|A sticky touch screen improves interaction|
|Written by Lucy Black|
|Tuesday, 10 May 2011|
A prototype demonstrated at the currently ongoing ACM conference suggests that the touch screens of the future will let you feel the virtual buttons.
I don't know about you but I have a problem with sticky touch screens - whenever I try to clean the jam off I activate and use a lot of apps I never intended to. Now a research group has suggested that far from wiping off the stickiness it is something that should be added to all touch screens to improve interaction.
The idea is to use vibration to create variable friction areas on a touch screen so that your finger "feels" a physical structure. As you pass your finger across the surface it slips and sticks as it encounters the different areas.This can be used to give the physical sensation that there are real buttons or other widgets "engraved" on the touch screens.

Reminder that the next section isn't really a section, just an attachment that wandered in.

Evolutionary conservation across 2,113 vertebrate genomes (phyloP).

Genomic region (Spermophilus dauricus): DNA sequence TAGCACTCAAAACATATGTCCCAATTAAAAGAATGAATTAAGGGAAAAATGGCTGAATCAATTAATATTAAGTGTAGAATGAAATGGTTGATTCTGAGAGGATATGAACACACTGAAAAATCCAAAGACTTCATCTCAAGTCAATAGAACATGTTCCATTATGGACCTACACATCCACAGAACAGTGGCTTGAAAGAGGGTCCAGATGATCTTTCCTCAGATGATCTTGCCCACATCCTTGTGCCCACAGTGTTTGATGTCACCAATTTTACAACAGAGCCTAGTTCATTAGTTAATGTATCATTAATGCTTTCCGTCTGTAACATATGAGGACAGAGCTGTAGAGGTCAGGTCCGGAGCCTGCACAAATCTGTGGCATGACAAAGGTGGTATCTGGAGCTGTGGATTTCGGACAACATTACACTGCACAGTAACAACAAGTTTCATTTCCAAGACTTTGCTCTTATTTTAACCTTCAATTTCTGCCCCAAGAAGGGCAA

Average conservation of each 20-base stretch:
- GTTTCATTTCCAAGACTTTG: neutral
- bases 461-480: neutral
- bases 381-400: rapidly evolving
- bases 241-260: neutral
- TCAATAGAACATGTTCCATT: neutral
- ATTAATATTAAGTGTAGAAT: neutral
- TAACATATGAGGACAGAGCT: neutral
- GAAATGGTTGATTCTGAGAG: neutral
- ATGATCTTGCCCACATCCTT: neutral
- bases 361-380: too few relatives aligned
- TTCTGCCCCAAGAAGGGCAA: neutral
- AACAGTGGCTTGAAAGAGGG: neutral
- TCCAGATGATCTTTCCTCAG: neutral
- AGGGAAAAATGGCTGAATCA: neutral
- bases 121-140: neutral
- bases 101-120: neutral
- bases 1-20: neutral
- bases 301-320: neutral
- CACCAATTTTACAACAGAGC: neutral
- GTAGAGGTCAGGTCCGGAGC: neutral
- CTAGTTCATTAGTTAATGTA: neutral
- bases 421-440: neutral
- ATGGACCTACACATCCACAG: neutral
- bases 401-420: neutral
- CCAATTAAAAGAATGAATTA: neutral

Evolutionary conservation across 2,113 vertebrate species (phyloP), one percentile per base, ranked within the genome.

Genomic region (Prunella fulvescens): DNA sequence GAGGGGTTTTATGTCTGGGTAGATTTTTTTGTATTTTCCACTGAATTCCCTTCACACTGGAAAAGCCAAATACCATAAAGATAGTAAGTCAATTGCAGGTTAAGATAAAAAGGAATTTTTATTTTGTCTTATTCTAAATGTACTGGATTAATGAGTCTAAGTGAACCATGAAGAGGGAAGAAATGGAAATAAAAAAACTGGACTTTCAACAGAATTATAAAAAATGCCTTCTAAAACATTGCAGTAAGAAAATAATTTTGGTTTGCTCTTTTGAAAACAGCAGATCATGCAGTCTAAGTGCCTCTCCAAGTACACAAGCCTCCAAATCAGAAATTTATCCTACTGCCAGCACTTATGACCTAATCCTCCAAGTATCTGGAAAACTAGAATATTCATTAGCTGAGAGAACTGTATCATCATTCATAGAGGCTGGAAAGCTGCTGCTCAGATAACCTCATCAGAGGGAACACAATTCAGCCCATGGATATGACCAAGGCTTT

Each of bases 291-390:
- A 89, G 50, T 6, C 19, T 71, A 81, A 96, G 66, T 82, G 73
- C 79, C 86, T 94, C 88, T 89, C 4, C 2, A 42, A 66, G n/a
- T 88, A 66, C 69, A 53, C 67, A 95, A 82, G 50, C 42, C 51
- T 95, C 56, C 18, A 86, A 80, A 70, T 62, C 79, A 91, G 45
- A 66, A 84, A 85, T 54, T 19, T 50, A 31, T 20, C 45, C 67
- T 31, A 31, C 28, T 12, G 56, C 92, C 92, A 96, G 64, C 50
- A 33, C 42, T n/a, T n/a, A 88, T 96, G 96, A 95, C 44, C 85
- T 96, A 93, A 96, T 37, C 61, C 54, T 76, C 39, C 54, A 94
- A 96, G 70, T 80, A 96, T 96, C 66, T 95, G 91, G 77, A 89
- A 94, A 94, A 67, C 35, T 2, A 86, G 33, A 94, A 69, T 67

Haptics already provides a degree of feedback by vibrating the device when a button is pressed for example but this works on a different principle. The vibration is applied directly to the glass and provides a layer of air between your finger and the screen which reduces the friction.
Instead of embedding lots of transducers across the surface of the panel the system tracks the figure position and simply turns the vibration on and off. For example when your finger reaches the location of a virtual button the vibration is switched off and you feel as if you have reached an obstruction. A scroll bar can be made to seem to "click" from one position to the next in the same way. Similarly by turning the vibration on and off as the finger moves the panel can be made to feel as if it was covered by a positioning grid.
A prototype of the device - T-Pad (Tactile Pattern Display) was demonstrated at the ACM Conference on Human Factors in Computing Systems. The only big problem with the device is that it only provides feedback while the finger is moving - once it stops the touch panel is either vibrating or it isn't and it is the transition that is all-important.
|Last Updated ( Tuesday, 10 May 2011 )|